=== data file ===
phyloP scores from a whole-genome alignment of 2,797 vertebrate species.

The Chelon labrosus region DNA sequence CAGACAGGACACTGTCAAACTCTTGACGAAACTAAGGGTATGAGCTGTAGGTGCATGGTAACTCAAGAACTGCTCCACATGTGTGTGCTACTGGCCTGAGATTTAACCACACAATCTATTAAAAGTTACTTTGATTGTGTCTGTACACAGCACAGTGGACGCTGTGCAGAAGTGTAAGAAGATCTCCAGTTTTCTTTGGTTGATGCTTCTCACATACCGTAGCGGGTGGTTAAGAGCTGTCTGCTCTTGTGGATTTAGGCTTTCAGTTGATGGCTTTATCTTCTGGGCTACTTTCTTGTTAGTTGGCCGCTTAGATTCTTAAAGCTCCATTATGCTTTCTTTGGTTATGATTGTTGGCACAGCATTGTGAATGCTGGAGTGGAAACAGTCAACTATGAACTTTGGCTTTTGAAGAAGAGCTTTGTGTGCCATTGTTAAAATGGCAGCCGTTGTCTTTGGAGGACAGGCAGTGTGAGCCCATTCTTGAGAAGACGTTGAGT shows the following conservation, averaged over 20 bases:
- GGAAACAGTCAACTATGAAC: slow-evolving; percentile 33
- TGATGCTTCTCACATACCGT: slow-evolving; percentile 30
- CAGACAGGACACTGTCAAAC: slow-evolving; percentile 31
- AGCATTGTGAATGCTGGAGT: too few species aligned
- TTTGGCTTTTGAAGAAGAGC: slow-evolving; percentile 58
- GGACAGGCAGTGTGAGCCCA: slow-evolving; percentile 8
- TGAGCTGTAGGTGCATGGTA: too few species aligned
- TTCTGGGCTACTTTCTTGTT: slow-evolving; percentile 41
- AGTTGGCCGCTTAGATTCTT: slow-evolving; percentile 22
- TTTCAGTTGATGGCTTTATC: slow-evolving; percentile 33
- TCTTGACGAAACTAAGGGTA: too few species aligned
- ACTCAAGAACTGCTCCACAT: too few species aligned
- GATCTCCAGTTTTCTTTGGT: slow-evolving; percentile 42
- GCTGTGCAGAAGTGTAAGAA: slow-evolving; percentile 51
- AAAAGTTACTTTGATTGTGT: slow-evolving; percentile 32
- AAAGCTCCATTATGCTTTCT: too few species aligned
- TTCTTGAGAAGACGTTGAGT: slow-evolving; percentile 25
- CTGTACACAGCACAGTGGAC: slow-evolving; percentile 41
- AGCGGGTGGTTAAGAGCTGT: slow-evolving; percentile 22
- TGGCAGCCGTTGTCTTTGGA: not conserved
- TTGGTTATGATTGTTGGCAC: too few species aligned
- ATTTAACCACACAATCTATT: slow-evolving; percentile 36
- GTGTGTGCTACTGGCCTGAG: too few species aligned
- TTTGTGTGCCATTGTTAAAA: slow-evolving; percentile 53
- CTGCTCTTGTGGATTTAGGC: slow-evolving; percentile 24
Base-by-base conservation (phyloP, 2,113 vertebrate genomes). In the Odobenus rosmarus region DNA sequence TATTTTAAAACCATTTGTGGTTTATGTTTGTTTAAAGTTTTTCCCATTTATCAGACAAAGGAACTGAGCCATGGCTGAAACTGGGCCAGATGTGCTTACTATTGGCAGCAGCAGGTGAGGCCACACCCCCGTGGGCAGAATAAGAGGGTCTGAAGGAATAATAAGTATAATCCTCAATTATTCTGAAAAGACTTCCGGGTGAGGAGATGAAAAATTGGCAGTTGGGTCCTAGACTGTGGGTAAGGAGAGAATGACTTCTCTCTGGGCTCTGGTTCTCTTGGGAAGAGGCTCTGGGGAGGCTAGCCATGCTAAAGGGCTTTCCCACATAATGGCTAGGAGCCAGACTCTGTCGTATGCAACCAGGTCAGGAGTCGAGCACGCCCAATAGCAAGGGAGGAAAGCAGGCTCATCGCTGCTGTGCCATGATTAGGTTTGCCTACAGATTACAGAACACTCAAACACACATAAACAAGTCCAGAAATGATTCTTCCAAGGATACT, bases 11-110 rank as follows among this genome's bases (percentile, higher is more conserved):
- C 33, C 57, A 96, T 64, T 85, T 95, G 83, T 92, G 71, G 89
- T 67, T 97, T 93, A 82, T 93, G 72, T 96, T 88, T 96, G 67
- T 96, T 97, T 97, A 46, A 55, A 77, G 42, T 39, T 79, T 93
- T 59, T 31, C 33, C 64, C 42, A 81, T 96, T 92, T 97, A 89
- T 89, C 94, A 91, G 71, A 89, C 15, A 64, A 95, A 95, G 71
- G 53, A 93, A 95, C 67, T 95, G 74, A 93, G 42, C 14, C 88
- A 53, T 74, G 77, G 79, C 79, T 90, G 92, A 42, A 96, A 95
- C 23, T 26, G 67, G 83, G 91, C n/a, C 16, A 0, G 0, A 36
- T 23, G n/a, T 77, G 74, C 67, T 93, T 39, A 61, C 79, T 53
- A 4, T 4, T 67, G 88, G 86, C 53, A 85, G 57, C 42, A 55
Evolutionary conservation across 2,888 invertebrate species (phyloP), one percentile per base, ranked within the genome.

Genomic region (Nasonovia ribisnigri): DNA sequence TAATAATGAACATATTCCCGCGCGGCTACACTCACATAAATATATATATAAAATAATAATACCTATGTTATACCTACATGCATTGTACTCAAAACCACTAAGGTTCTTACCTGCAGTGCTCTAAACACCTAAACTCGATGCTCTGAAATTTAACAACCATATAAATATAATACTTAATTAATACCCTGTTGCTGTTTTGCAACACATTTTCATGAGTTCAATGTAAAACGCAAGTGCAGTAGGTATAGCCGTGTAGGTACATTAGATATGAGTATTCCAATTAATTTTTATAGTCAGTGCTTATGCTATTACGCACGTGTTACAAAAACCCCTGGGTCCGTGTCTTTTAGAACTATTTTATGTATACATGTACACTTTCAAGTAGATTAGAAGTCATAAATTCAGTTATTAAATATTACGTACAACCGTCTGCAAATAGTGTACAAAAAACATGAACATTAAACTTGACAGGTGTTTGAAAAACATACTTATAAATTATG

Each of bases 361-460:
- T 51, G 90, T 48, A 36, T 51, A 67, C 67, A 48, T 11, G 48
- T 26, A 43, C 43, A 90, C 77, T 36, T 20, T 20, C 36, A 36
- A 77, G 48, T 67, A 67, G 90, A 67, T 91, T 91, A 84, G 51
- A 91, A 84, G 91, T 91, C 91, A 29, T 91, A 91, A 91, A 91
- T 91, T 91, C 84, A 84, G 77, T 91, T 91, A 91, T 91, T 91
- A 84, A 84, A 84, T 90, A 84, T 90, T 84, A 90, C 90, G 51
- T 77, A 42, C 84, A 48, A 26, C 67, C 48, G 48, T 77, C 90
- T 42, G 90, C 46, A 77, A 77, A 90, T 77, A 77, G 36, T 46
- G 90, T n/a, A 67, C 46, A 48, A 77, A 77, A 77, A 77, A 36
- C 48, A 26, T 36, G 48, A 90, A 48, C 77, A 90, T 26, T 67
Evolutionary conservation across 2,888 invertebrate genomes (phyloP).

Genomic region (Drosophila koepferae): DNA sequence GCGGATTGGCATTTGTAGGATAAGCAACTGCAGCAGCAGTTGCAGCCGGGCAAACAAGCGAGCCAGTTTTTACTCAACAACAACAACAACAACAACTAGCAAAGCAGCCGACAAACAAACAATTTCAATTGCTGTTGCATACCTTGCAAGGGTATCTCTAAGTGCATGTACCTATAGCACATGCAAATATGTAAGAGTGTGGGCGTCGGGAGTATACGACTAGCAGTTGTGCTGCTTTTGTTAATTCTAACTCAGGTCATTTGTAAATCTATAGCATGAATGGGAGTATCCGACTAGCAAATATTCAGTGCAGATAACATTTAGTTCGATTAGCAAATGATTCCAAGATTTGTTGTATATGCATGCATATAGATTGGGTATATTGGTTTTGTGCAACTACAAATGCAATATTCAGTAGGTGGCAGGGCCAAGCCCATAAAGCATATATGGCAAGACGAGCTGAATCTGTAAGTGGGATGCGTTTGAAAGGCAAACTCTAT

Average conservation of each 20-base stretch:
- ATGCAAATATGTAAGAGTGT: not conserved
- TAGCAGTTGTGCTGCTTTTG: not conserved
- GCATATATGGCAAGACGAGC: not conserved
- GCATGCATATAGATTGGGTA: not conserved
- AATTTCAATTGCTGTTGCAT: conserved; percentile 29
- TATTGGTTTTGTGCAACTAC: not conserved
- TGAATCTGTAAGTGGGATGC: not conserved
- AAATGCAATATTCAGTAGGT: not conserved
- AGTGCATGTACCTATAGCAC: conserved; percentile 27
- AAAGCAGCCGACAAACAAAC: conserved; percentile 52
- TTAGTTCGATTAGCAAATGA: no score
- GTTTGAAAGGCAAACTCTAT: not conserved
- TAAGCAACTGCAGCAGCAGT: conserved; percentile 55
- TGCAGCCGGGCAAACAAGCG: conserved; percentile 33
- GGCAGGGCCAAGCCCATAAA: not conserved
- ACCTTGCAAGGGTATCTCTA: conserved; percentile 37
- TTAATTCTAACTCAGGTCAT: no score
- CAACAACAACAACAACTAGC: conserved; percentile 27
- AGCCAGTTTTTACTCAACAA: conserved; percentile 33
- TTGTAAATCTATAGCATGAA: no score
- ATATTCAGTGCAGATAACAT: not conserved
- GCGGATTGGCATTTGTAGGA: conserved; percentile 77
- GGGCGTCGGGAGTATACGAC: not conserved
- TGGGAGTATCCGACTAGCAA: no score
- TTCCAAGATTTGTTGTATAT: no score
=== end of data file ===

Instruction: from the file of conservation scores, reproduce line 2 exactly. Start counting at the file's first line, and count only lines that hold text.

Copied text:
The Chelon labrosus region DNA sequence CAGACAGGACACTGTCAAACTCTTGACGAAACTAAGGGTATGAGCTGTAGGTGCATGGTAACTCAAGAACTGCTCCACATGTGTGTGCTACTGGCCTGAGATTTAACCACACAATCTATTAAAAGTTACTTTGATTGTGTCTGTACACAGCACAGTGGACGCTGTGCAGAAGTGTAAGAAGATCTCCAGTTTTCTTTGGTTGATGCTTCTCACATACCGTAGCGGGTGGTTAAGAGCTGTCTGCTCTTGTGGATTTAGGCTTTCAGTTGATGGCTTTATCTTCTGGGCTACTTTCTTGTTAGTTGGCCGCTTAGATTCTTAAAGCTCCATTATGCTTTCTTTGGTTATGATTGTTGGCACAGCATTGTGAATGCTGGAGTGGAAACAGTCAACTATGAACTTTGGCTTTTGAAGAAGAGCTTTGTGTGCCATTGTTAAAATGGCAGCCGTTGTCTTTGGAGGACAGGCAGTGTGAGCCCATTCTTGAGAAGACGTTGAGT shows the following conservation, averaged over 20 bases: